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COA adopts common-sense rule on providing insurance policies

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The Indiana Court of Appeals has adopted a common-sense rule many other courts throughout the country have implemented, in requiring insurers to provide copies of their insurance policies to the insured if they ask for one following a loss.

If that doesn’t happen, the state’s intermediate appellate court holds that the insurer would then be banned from arguing in subsequent litigation that a policy holder didn’t comply with all the terms and couldn’t receive coverage.

The ruling comes today in Auto-Owners Insurance Company v. Gary Hughes, 18A02-1006-PL-659, a case out of Delaware Circuit Court where Judge John Feick had denied a summary judgment from Auto-Owners Insurance that a home fire insurance coverage suit was barred by a one-year statute of limitations.

An arson fire in March 2002 destroyed Gary Hughes’ home in Eaton, and part of his insurance policy with Auto-Owners said that the company couldn’t be sued unless there’s full compliance with all of the policy terms and that the suit must be filed within a year of the loss or damage. Hughes hired a public adjuster as his agent and 11 months later, Auto-Owners denied the claim due to “arson, fraud, misrepresentation, false swearing, and lack of determination of ownership or an insurable interest.” Hughes filed a breach of contract and breach of duty suit in May 2003, 14 months following the loss.

The insurance company argued that Hughes’ suit should be barred because it wasn’t filed within a year, but the trial court twice denied summary judgment motions. The court ruled in favor of Auto-Owners on the punitive damage claim but denied the bad faith claim and one-year limitation defense, and a jury awarded Hughes $166,792.83 in damages.

One of the issues on appeal became whether Hughes had received a copy of his insurance policy following the loss, as he claimed to have requested. He argued that Auto-Owners shouldn’t be able to raise that claim, as it didn’t provide him with a copy, while the insurance company contended it had supplied him with one.

Specifically, the appellate panel found that the principles of equity and fairness create a limited duty to provide a copy of an insurance policy when the insured has requested one, and that failure to discharge that duty would prevent an insurer from asserting noncompliance with policy terms. Citing caselaw from Georgia, Illinois, Missouri, New Jersey, New York, Rhode Island, and Wisconsin, the Hoosier appellate panel adopted that rule as its own.

“We think that this rule reflects the realities of the typical relationship between an insurance company and an insured, at least when the insured is a private individual,” Judge Cale Bradford wrote. “Very few insureds will ever read, much less attempt to understand, their insurance policies, unless of course they happen to suffer a loss. We also venture to guess that very few homeowners will ever take the precaution of storing a copy of their policy at a secure location outside of the home, making it that much more likely that a copy will be destroyed in a loss and not be available when needed most.”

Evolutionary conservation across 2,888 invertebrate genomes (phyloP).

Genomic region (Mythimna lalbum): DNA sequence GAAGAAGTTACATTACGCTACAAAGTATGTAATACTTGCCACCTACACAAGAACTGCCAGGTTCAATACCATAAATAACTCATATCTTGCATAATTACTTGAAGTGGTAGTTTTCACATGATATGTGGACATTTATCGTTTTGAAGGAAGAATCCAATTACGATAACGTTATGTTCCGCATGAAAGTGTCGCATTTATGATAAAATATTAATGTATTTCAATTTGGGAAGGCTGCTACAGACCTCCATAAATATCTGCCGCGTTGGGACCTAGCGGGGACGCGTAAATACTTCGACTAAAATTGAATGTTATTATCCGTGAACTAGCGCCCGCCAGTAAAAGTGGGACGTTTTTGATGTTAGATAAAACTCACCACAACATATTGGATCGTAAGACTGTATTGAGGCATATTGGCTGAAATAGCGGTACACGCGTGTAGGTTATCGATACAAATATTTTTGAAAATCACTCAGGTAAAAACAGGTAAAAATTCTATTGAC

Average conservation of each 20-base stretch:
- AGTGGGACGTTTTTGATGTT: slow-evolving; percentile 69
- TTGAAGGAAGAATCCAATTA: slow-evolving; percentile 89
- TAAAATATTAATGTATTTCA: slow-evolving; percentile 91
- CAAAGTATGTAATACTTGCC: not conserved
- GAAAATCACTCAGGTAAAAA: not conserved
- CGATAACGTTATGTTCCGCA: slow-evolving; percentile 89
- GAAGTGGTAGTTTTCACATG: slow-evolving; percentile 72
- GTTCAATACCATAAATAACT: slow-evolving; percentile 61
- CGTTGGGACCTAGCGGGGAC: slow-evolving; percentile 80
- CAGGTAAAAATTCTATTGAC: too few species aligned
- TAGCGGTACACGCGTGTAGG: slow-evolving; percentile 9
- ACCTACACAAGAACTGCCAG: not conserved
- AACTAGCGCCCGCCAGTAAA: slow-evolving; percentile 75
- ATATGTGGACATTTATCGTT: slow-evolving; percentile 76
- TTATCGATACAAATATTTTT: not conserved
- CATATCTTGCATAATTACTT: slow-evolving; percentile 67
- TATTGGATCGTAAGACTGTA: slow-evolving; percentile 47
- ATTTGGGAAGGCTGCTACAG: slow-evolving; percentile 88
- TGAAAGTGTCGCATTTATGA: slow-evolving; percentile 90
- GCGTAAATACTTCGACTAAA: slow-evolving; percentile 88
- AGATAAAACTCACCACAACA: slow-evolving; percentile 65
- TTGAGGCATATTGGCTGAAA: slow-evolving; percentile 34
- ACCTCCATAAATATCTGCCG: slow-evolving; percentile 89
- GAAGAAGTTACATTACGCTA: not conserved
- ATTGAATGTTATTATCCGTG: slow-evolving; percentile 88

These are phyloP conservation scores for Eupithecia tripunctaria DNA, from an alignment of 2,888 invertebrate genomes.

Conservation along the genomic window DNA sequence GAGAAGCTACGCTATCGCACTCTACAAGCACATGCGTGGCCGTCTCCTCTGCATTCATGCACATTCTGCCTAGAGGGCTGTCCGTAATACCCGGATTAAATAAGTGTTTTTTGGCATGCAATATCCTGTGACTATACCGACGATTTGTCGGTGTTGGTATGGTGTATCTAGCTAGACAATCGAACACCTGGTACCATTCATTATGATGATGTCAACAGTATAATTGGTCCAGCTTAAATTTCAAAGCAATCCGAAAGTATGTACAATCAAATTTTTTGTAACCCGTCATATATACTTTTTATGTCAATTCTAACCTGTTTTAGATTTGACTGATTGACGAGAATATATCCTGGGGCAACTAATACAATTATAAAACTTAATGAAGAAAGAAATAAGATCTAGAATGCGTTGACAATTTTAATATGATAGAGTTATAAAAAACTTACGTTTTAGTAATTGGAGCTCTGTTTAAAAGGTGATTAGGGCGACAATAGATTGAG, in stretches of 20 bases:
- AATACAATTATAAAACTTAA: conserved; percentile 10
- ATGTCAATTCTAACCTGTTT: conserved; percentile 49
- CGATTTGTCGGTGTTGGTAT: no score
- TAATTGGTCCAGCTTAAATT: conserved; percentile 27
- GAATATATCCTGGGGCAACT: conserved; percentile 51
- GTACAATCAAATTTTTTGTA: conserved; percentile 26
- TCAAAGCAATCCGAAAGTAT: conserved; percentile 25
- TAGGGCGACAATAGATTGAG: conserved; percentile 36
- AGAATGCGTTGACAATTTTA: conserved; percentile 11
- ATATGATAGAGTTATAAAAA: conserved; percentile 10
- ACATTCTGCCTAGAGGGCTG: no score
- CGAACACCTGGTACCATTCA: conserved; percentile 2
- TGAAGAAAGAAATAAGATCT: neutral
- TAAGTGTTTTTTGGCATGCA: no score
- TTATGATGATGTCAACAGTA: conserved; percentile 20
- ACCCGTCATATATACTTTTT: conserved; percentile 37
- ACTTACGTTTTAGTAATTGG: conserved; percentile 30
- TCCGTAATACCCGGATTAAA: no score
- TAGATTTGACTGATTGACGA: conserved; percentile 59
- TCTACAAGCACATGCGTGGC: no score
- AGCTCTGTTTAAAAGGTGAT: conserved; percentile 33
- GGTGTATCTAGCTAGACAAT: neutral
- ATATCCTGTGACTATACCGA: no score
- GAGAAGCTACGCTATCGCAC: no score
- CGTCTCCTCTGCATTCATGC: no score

But even with that holding, Hughes lost because the case record proved that Auto-Owners had supplied him with a copy of his policy within a month of his loss in March 2002. Therefore, Auto-Owners should have been able to raise the one-year limitation argument and should have prevailed on that point, the appellate court ruled.

The case was reversed and remanded to the trial court with instructions to enter summary judgment in favor of Auto-Owners.

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  1. Well, maybe it's because they are unelected, and, they have a tendency to strike down laws by elected officials from all over the country. When you have been taught that "Democracy" is something almost sacred, then, you will have a tendency to frown on such imperious conduct. Lawyers get acculturated in law school into thinking that this is the very essence of high minded government, but to people who are more heavily than King George ever did, they may not like it. Thanks for the information.

  2. I pd for a bankruptcy years ago with Mr Stiles and just this week received a garnishment from my pay! He never filed it even though he told me he would! Don't let this guy practice law ever again!!!

  3. Excellent initiative on the part of the AG. Thankfully someone takes action against predators taking advantage of people who have already been through the wringer. Well done!

  4. Conour will never turn these funds over to his defrauded clients. He tearfully told the court, and his daughters dutifully pledged in interviews, that his first priority is to repay every dime of the money he stole from his clients. Judge Young bought it, much to the chagrin of Conour’s victims. Why would Conour need the $2,262 anyway? Taxpayers are now supporting him, paying for his housing, utilities, food, healthcare, and clothing. If Conour puts the money anywhere but in the restitution fund, he’s proved, once again, what a con artist he continues to be and that he has never had any intention of repaying his clients. Judge Young will be proven wrong... again; Conour has no remorse and the Judge is one of the many conned.

  5. Pass Legislation to require guilty defendants to pay for the costs of lab work, etc as part of court costs...

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